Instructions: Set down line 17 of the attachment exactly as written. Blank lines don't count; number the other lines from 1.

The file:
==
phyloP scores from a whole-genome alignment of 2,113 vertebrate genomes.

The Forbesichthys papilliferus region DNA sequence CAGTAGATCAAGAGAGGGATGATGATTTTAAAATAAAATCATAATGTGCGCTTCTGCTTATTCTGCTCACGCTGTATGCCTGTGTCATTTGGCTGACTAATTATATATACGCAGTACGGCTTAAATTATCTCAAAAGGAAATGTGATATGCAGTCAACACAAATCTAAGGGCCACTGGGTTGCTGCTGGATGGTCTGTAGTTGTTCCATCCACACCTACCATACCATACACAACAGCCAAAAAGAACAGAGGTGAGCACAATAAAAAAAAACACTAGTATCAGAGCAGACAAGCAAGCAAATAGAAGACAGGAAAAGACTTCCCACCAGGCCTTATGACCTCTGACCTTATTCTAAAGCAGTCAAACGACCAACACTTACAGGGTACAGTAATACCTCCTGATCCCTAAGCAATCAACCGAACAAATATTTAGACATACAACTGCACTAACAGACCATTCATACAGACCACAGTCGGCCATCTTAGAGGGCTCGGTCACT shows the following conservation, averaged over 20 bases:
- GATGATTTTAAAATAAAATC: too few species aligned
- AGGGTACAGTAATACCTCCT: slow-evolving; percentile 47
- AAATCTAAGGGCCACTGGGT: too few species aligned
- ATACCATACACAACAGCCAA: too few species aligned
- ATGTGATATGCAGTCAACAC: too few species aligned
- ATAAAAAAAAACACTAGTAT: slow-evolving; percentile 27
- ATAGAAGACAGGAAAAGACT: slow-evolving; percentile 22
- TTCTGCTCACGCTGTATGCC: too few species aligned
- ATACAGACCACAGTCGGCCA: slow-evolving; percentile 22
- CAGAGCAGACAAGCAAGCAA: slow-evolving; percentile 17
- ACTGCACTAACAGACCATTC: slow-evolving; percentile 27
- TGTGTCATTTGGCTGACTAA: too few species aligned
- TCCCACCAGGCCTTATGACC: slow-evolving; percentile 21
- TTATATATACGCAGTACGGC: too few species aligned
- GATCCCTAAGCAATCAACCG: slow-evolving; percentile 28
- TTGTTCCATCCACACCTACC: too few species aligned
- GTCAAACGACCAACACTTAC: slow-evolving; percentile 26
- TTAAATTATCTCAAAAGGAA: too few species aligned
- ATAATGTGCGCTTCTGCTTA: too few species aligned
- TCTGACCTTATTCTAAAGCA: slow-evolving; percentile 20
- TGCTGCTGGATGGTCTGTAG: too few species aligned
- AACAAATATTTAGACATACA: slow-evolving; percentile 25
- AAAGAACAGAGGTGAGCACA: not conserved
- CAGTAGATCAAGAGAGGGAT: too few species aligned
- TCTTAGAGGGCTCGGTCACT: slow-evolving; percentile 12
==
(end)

- GATCCCTAAGCAATCAACCG: slow-evolving; percentile 28